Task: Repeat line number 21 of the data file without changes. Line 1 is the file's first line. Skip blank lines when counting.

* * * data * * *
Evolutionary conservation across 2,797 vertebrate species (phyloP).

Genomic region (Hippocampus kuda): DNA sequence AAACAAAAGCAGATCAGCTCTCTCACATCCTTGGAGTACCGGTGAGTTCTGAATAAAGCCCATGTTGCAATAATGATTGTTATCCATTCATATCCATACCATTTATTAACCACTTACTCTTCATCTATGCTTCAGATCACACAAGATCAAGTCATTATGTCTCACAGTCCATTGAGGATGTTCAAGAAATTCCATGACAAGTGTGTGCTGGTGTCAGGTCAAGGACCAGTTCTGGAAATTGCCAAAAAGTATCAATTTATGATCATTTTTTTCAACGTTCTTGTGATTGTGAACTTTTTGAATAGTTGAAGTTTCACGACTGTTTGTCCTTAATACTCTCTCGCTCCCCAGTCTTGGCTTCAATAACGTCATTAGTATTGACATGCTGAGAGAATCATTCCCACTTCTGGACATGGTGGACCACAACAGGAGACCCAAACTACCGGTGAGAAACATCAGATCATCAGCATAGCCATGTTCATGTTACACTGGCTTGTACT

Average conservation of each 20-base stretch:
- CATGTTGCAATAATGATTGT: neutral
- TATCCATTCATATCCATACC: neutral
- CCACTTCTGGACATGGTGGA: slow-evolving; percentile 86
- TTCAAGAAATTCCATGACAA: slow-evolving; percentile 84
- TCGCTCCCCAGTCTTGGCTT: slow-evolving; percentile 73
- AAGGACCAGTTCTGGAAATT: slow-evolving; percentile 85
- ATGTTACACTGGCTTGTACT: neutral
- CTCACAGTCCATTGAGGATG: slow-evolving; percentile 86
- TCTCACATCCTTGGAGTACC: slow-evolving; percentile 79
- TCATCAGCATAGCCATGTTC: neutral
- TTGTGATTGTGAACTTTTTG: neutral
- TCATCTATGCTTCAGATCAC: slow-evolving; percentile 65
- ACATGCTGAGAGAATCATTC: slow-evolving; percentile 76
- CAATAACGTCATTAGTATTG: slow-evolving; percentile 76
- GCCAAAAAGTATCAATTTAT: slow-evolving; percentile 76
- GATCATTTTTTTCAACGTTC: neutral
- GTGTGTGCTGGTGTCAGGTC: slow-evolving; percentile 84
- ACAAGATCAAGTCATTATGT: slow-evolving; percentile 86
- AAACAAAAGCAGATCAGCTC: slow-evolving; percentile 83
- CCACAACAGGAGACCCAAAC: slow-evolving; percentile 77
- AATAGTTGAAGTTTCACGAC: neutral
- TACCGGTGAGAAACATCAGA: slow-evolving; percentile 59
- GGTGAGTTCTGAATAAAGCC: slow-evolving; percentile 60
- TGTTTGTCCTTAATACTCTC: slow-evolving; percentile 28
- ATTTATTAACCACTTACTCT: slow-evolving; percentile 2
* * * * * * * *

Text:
- ACAAGATCAAGTCATTATGT: slow-evolving; percentile 86